7 reasons your competitors are spending $1bn on Facebook ads this year
As we reported last week, advertising on Facebook has increased 10-fold in the last year, with brands like Coca-Cola, Starbucks and Nike putting out focused social media ad campaigns which create real customer engagement and significant return on investment.
Even if you haven’t got the marketing budget of a global brand, with nearly half of all small businesses finding customers through social networks it’s important to realise that you can still run an effective Facebook advertising campaign without spending that much money. And if you haven’t picked up on this, your competitors certainly have! Worldwide ad spending on the network for 2010 looks set to hit $1.28 billion.
So why are businesses flocking to advertise through Facebook?
Facebook allows for very precise targeting of your ads so you can reach the people you know will be interested in your product. You can set filters according to location, language, demographic, education and work, likes and interests, keywords and connections.
So if you’re opening a new café for example you could target office workers or mums people living in the area who say they love coffee. Drag them away from their local Starbucks with incentives to get their caffeine fix at your place instead.
Phones 4u targeted 16 to 24-year-olds in a two-stage campaign. First they asked them to vote on their favourite musical legend. When Dizzee Rascal came out top they ran ads encouraging users to Like the Phone4U page for the chance to win tickets to see him in London. Of course this appeared in their friends’ news feeds, allowing easy spread of the campaign.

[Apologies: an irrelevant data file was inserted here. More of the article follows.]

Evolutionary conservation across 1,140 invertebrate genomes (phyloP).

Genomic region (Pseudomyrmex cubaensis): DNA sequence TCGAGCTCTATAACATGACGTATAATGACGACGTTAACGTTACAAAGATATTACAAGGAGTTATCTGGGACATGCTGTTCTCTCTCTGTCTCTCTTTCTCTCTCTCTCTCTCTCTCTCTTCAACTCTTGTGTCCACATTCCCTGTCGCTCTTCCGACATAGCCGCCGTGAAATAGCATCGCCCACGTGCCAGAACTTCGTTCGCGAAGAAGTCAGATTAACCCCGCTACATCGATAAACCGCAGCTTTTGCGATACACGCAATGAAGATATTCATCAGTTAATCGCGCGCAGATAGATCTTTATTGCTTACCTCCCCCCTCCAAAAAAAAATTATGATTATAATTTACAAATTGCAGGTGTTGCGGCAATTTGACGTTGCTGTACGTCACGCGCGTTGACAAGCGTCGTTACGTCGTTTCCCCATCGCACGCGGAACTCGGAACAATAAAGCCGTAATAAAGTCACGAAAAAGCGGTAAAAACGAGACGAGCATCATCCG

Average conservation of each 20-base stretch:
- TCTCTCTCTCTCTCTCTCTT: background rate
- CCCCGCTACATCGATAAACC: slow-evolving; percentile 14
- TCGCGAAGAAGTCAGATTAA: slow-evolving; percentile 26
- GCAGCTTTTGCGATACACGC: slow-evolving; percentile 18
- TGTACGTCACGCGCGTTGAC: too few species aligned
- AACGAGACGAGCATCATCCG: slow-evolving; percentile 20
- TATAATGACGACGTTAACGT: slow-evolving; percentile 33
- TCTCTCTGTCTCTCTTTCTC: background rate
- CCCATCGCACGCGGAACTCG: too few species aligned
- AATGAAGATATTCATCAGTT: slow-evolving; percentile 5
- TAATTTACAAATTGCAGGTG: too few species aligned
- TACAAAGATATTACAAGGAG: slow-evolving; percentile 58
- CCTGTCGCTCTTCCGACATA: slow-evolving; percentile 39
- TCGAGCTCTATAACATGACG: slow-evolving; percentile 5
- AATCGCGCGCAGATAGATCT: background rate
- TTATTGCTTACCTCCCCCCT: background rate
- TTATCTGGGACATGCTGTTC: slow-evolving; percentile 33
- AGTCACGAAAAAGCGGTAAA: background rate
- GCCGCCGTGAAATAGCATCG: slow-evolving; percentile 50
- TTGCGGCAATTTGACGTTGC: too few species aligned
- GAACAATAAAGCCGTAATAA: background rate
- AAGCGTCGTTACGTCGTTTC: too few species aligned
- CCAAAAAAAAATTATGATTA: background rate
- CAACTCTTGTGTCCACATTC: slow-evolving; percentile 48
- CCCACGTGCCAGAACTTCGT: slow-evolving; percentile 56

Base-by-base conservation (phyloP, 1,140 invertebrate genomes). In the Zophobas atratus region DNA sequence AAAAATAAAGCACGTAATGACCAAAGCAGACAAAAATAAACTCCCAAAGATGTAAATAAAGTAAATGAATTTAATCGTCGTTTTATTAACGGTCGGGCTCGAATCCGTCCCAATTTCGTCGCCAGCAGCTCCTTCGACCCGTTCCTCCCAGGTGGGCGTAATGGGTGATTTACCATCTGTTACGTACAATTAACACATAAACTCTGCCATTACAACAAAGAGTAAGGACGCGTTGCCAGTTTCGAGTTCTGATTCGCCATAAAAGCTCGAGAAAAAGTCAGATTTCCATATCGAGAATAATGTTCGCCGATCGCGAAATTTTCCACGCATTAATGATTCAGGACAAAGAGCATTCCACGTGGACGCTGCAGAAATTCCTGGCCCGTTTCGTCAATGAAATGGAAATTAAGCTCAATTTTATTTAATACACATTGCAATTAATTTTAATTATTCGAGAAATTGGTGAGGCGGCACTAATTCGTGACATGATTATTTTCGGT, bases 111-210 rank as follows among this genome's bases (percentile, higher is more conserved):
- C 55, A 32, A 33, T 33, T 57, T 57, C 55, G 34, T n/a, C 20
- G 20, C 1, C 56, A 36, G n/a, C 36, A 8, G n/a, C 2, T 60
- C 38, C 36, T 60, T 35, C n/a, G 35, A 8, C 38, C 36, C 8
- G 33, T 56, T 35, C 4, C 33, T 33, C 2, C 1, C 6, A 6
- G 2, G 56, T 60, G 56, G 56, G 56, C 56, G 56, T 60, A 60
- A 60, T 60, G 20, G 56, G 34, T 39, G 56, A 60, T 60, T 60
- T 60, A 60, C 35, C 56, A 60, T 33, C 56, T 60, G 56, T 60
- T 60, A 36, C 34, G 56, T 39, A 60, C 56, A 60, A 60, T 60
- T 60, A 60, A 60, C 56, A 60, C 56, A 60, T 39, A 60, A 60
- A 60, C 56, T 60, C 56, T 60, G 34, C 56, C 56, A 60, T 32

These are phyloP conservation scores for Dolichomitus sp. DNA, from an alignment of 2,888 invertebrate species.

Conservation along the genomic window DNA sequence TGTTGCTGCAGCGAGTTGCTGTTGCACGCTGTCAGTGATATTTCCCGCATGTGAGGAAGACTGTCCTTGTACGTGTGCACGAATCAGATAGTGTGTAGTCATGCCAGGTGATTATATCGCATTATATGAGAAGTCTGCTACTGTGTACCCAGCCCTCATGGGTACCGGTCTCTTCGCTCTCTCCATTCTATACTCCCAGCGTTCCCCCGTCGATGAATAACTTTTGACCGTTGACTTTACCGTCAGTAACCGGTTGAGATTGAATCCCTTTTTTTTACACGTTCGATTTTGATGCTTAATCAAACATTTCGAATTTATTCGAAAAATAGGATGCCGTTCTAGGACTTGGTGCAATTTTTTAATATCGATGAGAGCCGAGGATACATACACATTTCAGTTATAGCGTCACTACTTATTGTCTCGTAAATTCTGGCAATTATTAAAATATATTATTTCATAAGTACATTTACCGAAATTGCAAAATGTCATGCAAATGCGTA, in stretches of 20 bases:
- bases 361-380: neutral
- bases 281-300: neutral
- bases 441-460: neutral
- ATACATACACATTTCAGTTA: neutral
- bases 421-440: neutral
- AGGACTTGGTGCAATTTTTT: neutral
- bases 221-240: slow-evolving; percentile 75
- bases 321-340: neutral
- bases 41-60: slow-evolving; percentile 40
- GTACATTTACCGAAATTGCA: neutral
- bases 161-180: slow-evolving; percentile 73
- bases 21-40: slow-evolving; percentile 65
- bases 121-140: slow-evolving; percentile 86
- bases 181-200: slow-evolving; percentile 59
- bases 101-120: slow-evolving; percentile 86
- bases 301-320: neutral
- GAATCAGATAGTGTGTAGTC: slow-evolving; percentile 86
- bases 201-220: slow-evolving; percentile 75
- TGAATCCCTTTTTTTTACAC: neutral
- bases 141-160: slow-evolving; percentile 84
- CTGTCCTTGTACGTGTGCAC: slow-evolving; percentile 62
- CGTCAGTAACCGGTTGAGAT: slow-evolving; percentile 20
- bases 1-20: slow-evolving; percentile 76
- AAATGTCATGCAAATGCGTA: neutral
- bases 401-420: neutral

“The viral reach is very powerful and there aren’t many platforms out there that encourage this kind of earned media,” said Project Manager Neil Higton in this Facebook case study. “It offers engagement and conversation within your marketing that normal ads can’t match.“
2. You can reach consumers directly
B2C is the real success story of Facebook advertising. The introduction of the Like button means consumers allow product updates to flow seamlessly alongside their news updates from friends and family, allowing for uninterrupted and informal engagement with your brand. A coordinated campaign allows you to present ads which drive traffic to your official page where you can include information, forums, offers and all sorts of opportunities for user interaction.
As Murray Newlands from Influence People, who are putting on next month’s Social Media Advertising conference, explains, “With Google ads you are steering people from Google to your site, whereas Facebook, Twitter and other social media campaigns are about growing a presence, developing connections and interacting with consumers over a longer period of time.”
Coca-Cola is a great example of this, with ads that direct users to a page where their 10 million members can upload fun photos of themselves holding up the world’s most well-known soft drink. “This then leads to exponential growth of the campaign to users beyond the initial member’s seed by the adverts,” says Newlands. “While those people have not bought a drink then and there, for Coca-Cola it is about staying at the forefront of people’s minds.”
3. You can reach out to other businesses